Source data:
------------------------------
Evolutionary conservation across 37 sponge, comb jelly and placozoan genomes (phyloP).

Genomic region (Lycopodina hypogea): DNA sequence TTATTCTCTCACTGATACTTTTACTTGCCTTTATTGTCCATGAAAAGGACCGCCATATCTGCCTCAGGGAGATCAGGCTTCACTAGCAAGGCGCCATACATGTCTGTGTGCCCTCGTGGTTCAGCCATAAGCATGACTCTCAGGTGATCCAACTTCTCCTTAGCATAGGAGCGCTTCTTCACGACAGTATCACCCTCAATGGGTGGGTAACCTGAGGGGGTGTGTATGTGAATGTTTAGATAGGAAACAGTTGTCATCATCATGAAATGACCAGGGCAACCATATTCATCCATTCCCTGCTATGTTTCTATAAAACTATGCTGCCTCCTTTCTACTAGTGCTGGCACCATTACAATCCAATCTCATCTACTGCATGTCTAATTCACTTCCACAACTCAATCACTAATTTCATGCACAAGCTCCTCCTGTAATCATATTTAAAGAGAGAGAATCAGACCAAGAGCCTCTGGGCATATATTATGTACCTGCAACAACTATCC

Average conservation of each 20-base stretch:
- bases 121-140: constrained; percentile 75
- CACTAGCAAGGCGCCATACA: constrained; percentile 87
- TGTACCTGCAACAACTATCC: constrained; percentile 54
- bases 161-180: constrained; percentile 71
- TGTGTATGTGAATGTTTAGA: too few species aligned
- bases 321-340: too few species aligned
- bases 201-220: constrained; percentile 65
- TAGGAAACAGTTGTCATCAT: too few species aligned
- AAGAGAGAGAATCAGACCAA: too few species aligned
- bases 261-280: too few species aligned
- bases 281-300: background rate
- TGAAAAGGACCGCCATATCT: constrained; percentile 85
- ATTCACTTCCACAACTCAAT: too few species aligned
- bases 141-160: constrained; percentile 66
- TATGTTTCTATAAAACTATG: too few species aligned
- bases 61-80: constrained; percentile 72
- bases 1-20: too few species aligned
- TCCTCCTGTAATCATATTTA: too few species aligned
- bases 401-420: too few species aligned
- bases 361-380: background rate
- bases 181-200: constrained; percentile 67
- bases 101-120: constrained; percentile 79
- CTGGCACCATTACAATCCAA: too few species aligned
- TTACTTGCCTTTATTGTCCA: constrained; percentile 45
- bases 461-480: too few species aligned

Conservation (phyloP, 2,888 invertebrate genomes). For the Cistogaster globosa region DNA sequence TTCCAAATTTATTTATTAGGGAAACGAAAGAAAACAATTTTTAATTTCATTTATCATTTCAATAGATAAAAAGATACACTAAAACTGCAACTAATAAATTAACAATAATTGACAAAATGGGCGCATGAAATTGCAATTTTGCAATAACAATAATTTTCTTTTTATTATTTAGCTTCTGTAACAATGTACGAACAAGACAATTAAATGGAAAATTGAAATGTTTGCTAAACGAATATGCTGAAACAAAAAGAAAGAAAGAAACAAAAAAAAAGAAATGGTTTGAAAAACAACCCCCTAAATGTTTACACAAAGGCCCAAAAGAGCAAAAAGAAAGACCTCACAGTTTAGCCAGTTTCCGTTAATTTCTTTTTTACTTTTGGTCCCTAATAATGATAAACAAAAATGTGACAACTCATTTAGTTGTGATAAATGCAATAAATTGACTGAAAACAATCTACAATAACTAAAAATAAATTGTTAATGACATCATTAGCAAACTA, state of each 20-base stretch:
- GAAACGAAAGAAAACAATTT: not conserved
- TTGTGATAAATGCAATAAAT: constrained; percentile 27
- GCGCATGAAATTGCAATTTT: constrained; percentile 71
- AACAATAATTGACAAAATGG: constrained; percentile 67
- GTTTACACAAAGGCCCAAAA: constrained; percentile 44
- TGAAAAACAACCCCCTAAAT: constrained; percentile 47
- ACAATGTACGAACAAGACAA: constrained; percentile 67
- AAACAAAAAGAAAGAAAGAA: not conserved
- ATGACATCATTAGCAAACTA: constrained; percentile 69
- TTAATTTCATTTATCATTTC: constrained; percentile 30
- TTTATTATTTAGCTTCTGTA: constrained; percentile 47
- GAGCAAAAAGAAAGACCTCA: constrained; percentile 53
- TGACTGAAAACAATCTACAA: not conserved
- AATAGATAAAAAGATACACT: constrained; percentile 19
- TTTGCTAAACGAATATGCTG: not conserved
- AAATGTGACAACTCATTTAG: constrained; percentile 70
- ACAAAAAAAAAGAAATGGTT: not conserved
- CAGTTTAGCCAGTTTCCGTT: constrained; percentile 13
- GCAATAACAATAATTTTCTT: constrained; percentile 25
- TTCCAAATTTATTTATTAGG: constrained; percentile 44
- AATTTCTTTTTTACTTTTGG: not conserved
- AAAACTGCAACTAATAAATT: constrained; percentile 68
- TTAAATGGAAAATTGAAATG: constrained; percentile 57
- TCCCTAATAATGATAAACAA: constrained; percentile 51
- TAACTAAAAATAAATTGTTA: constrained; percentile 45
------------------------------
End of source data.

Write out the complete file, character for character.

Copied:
Evolutionary conservation across 37 sponge, comb jelly and placozoan genomes (phyloP).

Genomic region (Lycopodina hypogea): DNA sequence TTATTCTCTCACTGATACTTTTACTTGCCTTTATTGTCCATGAAAAGGACCGCCATATCTGCCTCAGGGAGATCAGGCTTCACTAGCAAGGCGCCATACATGTCTGTGTGCCCTCGTGGTTCAGCCATAAGCATGACTCTCAGGTGATCCAACTTCTCCTTAGCATAGGAGCGCTTCTTCACGACAGTATCACCCTCAATGGGTGGGTAACCTGAGGGGGTGTGTATGTGAATGTTTAGATAGGAAACAGTTGTCATCATCATGAAATGACCAGGGCAACCATATTCATCCATTCCCTGCTATGTTTCTATAAAACTATGCTGCCTCCTTTCTACTAGTGCTGGCACCATTACAATCCAATCTCATCTACTGCATGTCTAATTCACTTCCACAACTCAATCACTAATTTCATGCACAAGCTCCTCCTGTAATCATATTTAAAGAGAGAGAATCAGACCAAGAGCCTCTGGGCATATATTATGTACCTGCAACAACTATCC

Average conservation of each 20-base stretch:
- bases 121-140: constrained; percentile 75
- CACTAGCAAGGCGCCATACA: constrained; percentile 87
- TGTACCTGCAACAACTATCC: constrained; percentile 54
- bases 161-180: constrained; percentile 71
- TGTGTATGTGAATGTTTAGA: too few species aligned
- bases 321-340: too few species aligned
- bases 201-220: constrained; percentile 65
- TAGGAAACAGTTGTCATCAT: too few species aligned
- AAGAGAGAGAATCAGACCAA: too few species aligned
- bases 261-280: too few species aligned
- bases 281-300: background rate
- TGAAAAGGACCGCCATATCT: constrained; percentile 85
- ATTCACTTCCACAACTCAAT: too few species aligned
- bases 141-160: constrained; percentile 66
- TATGTTTCTATAAAACTATG: too few species aligned
- bases 61-80: constrained; percentile 72
- bases 1-20: too few species aligned
- TCCTCCTGTAATCATATTTA: too few species aligned
- bases 401-420: too few species aligned
- bases 361-380: background rate
- bases 181-200: constrained; percentile 67
- bases 101-120: constrained; percentile 79
- CTGGCACCATTACAATCCAA: too few species aligned
- TTACTTGCCTTTATTGTCCA: constrained; percentile 45
- bases 461-480: too few species aligned

Conservation (phyloP, 2,888 invertebrate genomes). For the Cistogaster globosa region DNA sequence TTCCAAATTTATTTATTAGGGAAACGAAAGAAAACAATTTTTAATTTCATTTATCATTTCAATAGATAAAAAGATACACTAAAACTGCAACTAATAAATTAACAATAATTGACAAAATGGGCGCATGAAATTGCAATTTTGCAATAACAATAATTTTCTTTTTATTATTTAGCTTCTGTAACAATGTACGAACAAGACAATTAAATGGAAAATTGAAATGTTTGCTAAACGAATATGCTGAAACAAAAAGAAAGAAAGAAACAAAAAAAAAGAAATGGTTTGAAAAACAACCCCCTAAATGTTTACACAAAGGCCCAAAAGAGCAAAAAGAAAGACCTCACAGTTTAGCCAGTTTCCGTTAATTTCTTTTTTACTTTTGGTCCCTAATAATGATAAACAAAAATGTGACAACTCATTTAGTTGTGATAAATGCAATAAATTGACTGAAAACAATCTACAATAACTAAAAATAAATTGTTAATGACATCATTAGCAAACTA, state of each 20-base stretch:
- GAAACGAAAGAAAACAATTT: not conserved
- TTGTGATAAATGCAATAAAT: constrained; percentile 27
- GCGCATGAAATTGCAATTTT: constrained; percentile 71
- AACAATAATTGACAAAATGG: constrained; percentile 67
- GTTTACACAAAGGCCCAAAA: constrained; percentile 44
- TGAAAAACAACCCCCTAAAT: constrained; percentile 47
- ACAATGTACGAACAAGACAA: constrained; percentile 67
- AAACAAAAAGAAAGAAAGAA: not conserved
- ATGACATCATTAGCAAACTA: constrained; percentile 69
- TTAATTTCATTTATCATTTC: constrained; percentile 30
- TTTATTATTTAGCTTCTGTA: constrained; percentile 47
- GAGCAAAAAGAAAGACCTCA: constrained; percentile 53
- TGACTGAAAACAATCTACAA: not conserved
- AATAGATAAAAAGATACACT: constrained; percentile 19
- TTTGCTAAACGAATATGCTG: not conserved
- AAATGTGACAACTCATTTAG: constrained; percentile 70
- ACAAAAAAAAAGAAATGGTT: not conserved
- CAGTTTAGCCAGTTTCCGTT: constrained; percentile 13
- GCAATAACAATAATTTTCTT: constrained; percentile 25
- TTCCAAATTTATTTATTAGG: constrained; percentile 44
- AATTTCTTTTTTACTTTTGG: not conserved
- AAAACTGCAACTAATAAATT: constrained; percentile 68
- TTAAATGGAAAATTGAAATG: constrained; percentile 57
- TCCCTAATAATGATAAACAA: constrained; percentile 51
- TAACTAAAAATAAATTGTTA: constrained; percentile 45